Retailer Metro's Media-Saturn China venture loses an investor
DUESSELDORF, Germany |
DUESSELDORF, Germany Nov 28 (Reuters) - A German billionaire is pulling out of a venture with Metro AG to open electronics stores in China, adding further uncertainty to a project which Metro has already placed under review.
Metro, which also runs cash and carries, hypermarkets and department stores, had planned to expand the Media-Saturn chain in China, but is reviewing its plans with a decision due by the end of the year.
Convergenta, the investment vehicle of billionaire Erich Kellerhals who founded the Media Markt chain which is now part of Media-Saturn, said it would exit the company set up for expansion in China when the venture's two-year test phase ends on Dec. 31.
The group cited the retailer's lack of readiness to invest in the hard-fought market.
"In China, you can only make a mark when you expand fast and aggressively," said Kellerhals, who owns 21.62 percent of Media-Saturn's China venture.
Metro had initially said it saw potential for over 100 stores selling electricals in China. But cut-throat price competition, especially from online players, has made life tough for a range of foreign retailers, from Tesco Plc to Home Depot Inc.
The German company has just seven stores in the world's second-biggest economy and Chief Executive Olaf Koch said last month that the market had turned out very differently than originally anticipated.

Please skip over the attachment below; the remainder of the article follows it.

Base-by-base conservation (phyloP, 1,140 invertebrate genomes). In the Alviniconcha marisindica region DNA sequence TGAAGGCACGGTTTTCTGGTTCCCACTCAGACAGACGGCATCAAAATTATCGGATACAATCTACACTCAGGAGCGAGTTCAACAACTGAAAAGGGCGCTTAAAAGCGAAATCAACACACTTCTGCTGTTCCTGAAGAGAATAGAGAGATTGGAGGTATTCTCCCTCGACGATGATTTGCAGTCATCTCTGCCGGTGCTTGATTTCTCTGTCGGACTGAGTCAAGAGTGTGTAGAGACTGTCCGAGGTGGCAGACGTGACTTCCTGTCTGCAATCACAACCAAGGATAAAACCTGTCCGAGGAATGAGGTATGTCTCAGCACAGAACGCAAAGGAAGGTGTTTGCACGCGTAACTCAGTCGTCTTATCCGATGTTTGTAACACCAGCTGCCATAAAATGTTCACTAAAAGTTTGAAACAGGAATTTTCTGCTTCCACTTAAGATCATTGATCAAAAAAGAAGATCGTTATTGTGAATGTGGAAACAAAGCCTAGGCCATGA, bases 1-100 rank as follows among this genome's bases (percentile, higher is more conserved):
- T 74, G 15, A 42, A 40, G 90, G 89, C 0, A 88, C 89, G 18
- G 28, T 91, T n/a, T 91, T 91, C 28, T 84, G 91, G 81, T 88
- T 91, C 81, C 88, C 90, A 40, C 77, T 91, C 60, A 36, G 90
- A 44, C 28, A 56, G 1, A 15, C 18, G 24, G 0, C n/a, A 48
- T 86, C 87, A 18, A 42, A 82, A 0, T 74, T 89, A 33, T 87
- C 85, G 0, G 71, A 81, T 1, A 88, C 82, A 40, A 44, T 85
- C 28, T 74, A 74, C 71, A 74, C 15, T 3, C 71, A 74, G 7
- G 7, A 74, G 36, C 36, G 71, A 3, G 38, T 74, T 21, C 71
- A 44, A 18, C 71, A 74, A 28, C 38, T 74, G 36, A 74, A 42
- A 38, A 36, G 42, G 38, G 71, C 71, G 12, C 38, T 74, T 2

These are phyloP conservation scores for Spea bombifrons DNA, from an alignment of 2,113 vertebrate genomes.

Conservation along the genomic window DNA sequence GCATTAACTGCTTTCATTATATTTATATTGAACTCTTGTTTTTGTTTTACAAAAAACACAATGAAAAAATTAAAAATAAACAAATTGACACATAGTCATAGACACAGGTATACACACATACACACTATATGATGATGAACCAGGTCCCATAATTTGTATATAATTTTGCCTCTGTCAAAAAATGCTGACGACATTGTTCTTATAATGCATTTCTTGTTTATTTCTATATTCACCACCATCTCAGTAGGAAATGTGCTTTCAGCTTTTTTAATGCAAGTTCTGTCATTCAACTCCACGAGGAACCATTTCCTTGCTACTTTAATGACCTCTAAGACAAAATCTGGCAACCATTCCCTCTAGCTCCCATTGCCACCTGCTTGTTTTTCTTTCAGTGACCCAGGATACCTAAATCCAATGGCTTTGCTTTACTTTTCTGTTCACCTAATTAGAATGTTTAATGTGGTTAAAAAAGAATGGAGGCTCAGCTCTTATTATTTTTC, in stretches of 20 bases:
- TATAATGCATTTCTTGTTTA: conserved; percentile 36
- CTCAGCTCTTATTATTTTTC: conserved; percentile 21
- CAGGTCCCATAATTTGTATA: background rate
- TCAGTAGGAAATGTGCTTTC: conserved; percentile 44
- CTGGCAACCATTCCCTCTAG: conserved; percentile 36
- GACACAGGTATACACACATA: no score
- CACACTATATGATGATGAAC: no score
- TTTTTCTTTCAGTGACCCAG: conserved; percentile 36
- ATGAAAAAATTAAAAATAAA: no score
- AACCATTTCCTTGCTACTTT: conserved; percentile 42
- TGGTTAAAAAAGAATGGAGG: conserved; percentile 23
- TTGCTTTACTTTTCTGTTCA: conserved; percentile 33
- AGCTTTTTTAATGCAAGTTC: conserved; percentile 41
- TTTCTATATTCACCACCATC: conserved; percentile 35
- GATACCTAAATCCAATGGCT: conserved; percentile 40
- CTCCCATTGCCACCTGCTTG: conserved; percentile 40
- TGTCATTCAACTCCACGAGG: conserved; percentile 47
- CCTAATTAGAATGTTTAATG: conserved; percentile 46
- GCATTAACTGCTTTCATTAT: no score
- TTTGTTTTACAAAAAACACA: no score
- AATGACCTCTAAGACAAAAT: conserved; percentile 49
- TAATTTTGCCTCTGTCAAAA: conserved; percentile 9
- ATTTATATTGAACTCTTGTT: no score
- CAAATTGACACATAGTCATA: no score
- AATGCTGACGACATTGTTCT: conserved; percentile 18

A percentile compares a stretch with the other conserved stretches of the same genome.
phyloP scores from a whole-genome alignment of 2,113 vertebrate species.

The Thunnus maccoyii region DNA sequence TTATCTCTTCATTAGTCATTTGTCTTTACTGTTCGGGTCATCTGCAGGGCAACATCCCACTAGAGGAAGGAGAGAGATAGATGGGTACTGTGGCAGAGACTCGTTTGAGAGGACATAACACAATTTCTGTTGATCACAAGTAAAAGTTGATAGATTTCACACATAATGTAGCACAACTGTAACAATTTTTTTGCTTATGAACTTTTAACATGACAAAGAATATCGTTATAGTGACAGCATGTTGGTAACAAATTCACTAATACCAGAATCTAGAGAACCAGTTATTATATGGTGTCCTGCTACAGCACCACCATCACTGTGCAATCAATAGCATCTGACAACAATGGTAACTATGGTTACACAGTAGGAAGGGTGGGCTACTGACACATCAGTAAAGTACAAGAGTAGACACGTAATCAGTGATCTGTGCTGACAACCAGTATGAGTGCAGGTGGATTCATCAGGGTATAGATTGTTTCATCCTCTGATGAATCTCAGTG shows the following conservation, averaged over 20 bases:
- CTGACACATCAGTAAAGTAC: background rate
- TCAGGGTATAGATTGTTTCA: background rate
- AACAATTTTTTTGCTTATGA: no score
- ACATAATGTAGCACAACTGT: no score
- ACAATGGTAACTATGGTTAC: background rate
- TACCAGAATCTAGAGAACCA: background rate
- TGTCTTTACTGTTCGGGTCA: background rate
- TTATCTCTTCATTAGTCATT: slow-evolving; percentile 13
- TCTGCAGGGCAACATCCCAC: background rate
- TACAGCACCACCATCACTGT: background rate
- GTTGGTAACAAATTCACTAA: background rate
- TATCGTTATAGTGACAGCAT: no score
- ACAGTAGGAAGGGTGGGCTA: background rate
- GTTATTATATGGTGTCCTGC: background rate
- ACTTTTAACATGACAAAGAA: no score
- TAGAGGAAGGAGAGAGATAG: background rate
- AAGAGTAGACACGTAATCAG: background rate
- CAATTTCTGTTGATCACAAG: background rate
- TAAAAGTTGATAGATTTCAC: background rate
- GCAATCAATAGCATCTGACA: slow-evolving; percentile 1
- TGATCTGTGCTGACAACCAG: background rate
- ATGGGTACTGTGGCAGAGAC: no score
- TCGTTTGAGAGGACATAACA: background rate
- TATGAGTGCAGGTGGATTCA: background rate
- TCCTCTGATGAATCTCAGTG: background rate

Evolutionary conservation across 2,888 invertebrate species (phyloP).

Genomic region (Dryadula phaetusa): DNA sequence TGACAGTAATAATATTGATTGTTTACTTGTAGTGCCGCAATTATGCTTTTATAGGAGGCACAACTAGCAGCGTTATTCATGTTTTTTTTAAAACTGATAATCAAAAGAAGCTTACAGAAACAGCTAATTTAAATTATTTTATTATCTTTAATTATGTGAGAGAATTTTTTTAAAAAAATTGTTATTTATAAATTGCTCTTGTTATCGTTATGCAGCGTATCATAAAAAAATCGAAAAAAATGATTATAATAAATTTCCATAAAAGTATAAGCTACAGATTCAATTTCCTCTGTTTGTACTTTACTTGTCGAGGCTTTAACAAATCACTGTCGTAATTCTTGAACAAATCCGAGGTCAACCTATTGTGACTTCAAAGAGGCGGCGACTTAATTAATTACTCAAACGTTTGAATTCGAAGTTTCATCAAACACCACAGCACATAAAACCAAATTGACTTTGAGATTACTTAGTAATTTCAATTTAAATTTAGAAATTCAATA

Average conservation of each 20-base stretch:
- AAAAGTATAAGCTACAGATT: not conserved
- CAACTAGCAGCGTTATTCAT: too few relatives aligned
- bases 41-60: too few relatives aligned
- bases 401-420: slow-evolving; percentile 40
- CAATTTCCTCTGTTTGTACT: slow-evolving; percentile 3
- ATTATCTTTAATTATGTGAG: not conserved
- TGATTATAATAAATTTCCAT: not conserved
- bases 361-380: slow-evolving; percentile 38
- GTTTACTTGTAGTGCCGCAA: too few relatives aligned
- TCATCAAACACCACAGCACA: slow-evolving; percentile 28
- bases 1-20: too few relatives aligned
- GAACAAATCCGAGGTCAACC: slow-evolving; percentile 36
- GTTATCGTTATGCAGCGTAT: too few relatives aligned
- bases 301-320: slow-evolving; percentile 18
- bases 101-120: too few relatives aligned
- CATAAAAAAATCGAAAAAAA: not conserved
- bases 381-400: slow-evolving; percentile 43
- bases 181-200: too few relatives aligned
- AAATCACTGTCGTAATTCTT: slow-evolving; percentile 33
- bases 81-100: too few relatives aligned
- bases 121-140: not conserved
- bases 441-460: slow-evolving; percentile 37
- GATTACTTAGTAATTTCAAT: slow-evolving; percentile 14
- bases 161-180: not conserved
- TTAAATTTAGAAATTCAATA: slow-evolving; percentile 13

The Media-Saturn stores in China had sales of 100 million euros ($129.3 million) in the first nine months of 2012 but are heading for a loss of over 40 million this year.
Convergenta also said on Wednesday that Metro had rejected a suggestion by Kellerhals to acquire a rival with hundreds of stores.
Kellerhals owns a blocking minority of 21 percent of Media-Saturn and regularly speaks out against Metro's management of the unit.
A spokesman for Metro said the group believed Kellerhals had not engaged constructively in the China expansion, adding that the rival company he mentioned had not been for sale.
"We will now discuss future plans in China with the Media-Saturn management," he added.
Shares in Metro were down 3.5 percent by early afternoon on Wednesday, also burdened by news that major shareholder Haniel plans to sell a 4.24 percent stake in the company within 18 months to cut debt.
Metro is also battling with weak consumer sentiment in Europe that prompted a profit warning in October.
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